In End of Watch we have Jake Gyllenhal and Michael Pena as the two leads. Gyllenhal long ago stopped being just a pretty face. He’s as extremely underrated and has as much emotional range, charisma and technical gifts as the top tier of actors. He’s famous for the right reasons. And if Michael Pena wasn’t famous before (excellent supporting roles in Crash and Babel) he will be now. Again, they are terrific actors. As great actors, they construct an interpersonal dynamic where they seem truly, almost unconsciously comfortable around each other, where they appear to fully knowledgeable and caring of the other. And, as great actors, they fully inhabit their roles, displaying convincing mannerisms and moment-to-moment proficiencies of highly skilled police officers. Watch how quickly and clearly Jake Gyllenhaal mutters status updates into his walkie-talkie, or how athletically Michael Pena kicks down a door. In a weird way I actually think both these performances are more affecting than Mel Gibson as William Wallace.

Ooh, that’s definitely going to stir some controversy.

And then there’s the other member of this talent team — director/writer David Ayer. He does two key things that propel him into rarified filmmaking territory. First, he does something that I’m just going to make up a name for — sociological excellence. He creates a vivid, fully authentic world of cops and drug dealers. David Simon from The Wire did this really well. Creating such a stunning reality involves a range of skills, from recruiting actors that are really good, for instance, at cursing and acting tough to ensuring that all the different characters inhabit their respective role in ‘the system.’ Anyway, the point here is that Ayer creates a fully believable reality of modern-day, street-level warfare (In this vein, Ayer’s has improved upon perfection from Training Day).

Additionally, some critical technical elements of filmmaking are executed flawlessly. The first component of this is soundtrack. Here, the comparison to Braveheart resonates especially well. Remember the soundtrack to Braveheart? The beautiful, elegant melodies that not only entertained in and of themselves, but also infused the narrative with an emotional intensity that ratcheted up the key beats in the story? Ayer’s brilliantly utilizes music to forward the plot, meta-analytically comment on the action within the scene, and, at other times, fulfill the more traditional role of soundtrack in reinforcing the emotions of the moment. The second component relates to camerawork style. I’m not going to get into a debate about the hand-held approach and whether it’s too shaky. When the talented and recently deceased Tony Scott used handheld it was too shaky. Here it is not. It is used perfectly.  Ayer’s somehow manages to blend hand-held angles, with traditional shots, so that the story is presented in a way that feels unblinkingly real (like a documentary), but also is artistic and, ah, visually coherent.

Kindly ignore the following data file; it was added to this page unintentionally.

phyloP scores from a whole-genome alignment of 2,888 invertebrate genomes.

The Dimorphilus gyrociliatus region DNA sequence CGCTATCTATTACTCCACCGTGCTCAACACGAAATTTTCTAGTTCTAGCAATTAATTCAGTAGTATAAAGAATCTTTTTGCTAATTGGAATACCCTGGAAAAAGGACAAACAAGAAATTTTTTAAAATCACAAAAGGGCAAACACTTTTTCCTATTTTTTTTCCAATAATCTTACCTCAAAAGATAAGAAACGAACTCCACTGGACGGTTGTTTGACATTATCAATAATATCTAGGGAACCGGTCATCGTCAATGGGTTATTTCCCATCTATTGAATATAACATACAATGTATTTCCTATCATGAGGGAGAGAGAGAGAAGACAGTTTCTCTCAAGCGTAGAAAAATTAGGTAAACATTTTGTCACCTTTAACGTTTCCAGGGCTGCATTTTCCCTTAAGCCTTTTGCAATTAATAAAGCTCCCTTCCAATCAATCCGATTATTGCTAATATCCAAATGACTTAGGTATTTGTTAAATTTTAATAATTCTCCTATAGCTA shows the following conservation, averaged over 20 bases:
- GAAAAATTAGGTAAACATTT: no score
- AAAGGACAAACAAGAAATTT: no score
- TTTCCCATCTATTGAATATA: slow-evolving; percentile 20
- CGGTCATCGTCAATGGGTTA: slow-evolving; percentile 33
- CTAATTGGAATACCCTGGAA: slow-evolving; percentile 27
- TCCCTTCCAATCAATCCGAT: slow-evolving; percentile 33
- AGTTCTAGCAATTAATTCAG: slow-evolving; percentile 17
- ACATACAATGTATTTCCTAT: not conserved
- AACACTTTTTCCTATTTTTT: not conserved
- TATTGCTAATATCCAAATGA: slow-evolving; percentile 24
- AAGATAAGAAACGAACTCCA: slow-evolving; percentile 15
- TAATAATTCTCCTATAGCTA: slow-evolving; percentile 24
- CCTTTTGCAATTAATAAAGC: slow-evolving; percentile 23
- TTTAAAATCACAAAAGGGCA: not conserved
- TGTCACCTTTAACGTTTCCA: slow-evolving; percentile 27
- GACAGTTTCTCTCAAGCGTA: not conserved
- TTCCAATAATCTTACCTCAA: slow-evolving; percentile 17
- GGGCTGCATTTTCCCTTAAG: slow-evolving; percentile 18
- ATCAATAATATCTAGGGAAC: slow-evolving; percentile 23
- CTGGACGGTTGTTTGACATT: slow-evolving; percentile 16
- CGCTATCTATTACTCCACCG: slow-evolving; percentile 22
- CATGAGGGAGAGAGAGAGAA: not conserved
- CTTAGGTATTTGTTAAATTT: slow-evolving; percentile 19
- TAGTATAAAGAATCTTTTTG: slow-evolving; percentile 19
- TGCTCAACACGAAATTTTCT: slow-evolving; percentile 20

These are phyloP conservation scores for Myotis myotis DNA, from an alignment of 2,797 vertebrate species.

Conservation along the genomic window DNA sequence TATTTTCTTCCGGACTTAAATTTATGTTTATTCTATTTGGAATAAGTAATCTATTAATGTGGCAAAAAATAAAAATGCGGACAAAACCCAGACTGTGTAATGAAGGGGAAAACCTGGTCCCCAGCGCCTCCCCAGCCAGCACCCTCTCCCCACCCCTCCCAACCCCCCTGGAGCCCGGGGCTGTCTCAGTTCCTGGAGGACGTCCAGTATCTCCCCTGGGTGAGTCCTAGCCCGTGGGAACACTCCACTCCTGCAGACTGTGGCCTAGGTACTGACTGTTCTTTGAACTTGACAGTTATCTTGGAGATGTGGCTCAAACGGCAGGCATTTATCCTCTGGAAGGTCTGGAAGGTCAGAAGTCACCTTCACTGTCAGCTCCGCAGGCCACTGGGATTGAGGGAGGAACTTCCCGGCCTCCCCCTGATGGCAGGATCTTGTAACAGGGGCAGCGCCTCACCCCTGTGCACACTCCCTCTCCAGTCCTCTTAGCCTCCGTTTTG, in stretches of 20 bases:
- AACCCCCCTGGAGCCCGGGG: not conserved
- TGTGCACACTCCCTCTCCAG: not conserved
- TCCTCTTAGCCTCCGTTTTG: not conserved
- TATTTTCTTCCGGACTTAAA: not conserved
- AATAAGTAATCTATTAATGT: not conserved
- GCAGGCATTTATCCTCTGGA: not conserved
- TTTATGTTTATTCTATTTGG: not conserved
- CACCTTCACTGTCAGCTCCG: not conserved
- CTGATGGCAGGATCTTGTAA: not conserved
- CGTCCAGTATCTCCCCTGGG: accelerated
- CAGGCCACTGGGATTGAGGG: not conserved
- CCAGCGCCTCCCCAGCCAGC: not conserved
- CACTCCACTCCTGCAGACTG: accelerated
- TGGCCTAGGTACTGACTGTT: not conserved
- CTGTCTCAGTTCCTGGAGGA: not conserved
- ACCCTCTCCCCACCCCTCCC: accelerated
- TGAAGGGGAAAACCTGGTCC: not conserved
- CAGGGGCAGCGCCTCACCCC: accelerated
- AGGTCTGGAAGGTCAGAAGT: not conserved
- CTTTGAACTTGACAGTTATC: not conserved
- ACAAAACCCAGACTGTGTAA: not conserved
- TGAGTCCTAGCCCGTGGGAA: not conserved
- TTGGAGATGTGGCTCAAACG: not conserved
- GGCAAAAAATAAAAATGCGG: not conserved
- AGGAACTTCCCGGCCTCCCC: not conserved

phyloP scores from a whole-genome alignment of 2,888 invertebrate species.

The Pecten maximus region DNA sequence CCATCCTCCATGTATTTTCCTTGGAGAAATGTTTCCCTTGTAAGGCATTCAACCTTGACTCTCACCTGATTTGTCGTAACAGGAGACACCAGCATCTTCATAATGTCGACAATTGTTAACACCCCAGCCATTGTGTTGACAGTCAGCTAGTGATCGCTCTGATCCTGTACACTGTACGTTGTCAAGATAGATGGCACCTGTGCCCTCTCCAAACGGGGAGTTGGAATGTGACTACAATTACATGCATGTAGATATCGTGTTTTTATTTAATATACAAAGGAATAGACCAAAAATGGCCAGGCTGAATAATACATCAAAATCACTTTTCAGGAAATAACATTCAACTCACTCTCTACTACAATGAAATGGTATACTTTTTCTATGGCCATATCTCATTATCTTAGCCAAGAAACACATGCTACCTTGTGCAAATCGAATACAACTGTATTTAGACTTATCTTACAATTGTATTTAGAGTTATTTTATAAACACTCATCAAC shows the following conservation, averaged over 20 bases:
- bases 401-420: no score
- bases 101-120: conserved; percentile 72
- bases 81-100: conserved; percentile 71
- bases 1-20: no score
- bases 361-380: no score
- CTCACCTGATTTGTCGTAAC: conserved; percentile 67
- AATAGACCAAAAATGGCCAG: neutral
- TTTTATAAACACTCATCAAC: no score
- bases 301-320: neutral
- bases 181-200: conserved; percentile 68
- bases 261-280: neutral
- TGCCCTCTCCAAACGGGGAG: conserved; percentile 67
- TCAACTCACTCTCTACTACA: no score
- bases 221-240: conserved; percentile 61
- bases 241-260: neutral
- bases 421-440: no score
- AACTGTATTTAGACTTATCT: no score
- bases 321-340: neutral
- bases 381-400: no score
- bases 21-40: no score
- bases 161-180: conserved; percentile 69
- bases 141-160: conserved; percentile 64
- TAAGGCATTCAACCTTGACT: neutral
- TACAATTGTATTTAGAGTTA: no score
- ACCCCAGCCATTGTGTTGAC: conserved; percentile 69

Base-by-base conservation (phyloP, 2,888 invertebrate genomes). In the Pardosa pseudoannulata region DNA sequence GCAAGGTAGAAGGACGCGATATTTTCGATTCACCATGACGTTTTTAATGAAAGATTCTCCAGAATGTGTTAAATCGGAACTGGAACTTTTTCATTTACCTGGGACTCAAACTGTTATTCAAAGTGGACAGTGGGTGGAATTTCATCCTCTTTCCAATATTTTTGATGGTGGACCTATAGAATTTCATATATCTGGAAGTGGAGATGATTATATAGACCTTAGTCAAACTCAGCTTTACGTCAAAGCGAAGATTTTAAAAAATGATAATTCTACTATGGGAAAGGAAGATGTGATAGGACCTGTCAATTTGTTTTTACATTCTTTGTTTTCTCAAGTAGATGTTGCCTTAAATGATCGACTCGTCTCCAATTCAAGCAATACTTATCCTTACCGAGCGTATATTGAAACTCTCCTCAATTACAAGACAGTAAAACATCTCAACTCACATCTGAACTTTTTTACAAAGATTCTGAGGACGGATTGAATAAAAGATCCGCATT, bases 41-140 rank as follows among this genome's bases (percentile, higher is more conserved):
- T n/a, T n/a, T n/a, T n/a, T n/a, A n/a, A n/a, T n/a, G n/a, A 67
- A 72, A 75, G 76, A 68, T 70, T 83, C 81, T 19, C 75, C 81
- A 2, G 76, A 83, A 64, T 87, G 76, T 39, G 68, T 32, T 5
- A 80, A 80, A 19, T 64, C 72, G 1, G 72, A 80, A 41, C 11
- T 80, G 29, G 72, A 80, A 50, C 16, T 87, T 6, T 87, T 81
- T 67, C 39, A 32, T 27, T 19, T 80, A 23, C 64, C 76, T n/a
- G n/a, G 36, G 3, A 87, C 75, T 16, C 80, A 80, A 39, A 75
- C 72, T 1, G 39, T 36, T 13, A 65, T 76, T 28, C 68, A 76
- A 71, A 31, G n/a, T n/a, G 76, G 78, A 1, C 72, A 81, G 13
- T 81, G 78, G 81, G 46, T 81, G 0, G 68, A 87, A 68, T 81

Now for some final (as promised) direct comparisons.

Braveheart is a battlefield story. Much blood is spilled on vast plains that are used to pit one mob against another. It’s powerful. And yet I would argue without hesitation that Brian and Mike’s foot patrol of this 21st century American ghetto serves as a more suspenseful battleground. This is the case for two reasons. One, the situations are scarier. Moving slowly through a creepy house of unknown threat is more viscerally disturbing than watching a crowd of faceless humanity hack at each other. And, two, the movie uses the mythology of the cartel (namely the assumption that this organization is not only capable of but commonly practices sadistic violence of almost incomprehensible proportions). You can imagine how Ayer’s uses this principle to orchestrate some supremely disturbing moments (especially in light of the documentary feel). If Level One on the violence scale is a mugging and Level Four is the bombing of a village than I’d say the violence-ideas perpetuated by End of Watch are at least at Level Three.

This is not a movie for your 8 year-old kid.

Another comparison: Braveheart was the story of a legend, a figure that rose to greatness. Braveheart subscribed to the ‘great man’ theory of history, that major historical events and trends were, in fact, swayed and shaped by individuals. This is an outdated, tired theory much like trickledown economics. Yes, William Wallace had almost superhuman abilities and he did death defying things, all of which made for a memorable and fun case study. But it’s amped-up and Hollywood-ized — at least a little. Did anybody really walk away from Braveheart thinking that one man accomplished all that? In other words, the narrative was hampered by our awareness that Wallace’s actions weren’t entirely realist. In this important way, End of Watch is a more grounded and sophisticated story of great men. Brian and Mike are neither as skilled as superheroes nor treated as such. But they’re great men. We meet them at the beginning of their careers, their ascension to greatness. What’s great about End of Watch is we don’t even realize they’re cut from the same cloth as William Wallace until they end. It’s a much more fascinating study of hero-psychology because it takes place within the minds of more relatable and multi-faceted individuals operating within a more complicated and relevant environment.

End of Watch — see it…it’s better than Braveheart.

Jeremy Clyman, Psy.D., attained his doctorate in clinical psychology at Yeshiva University.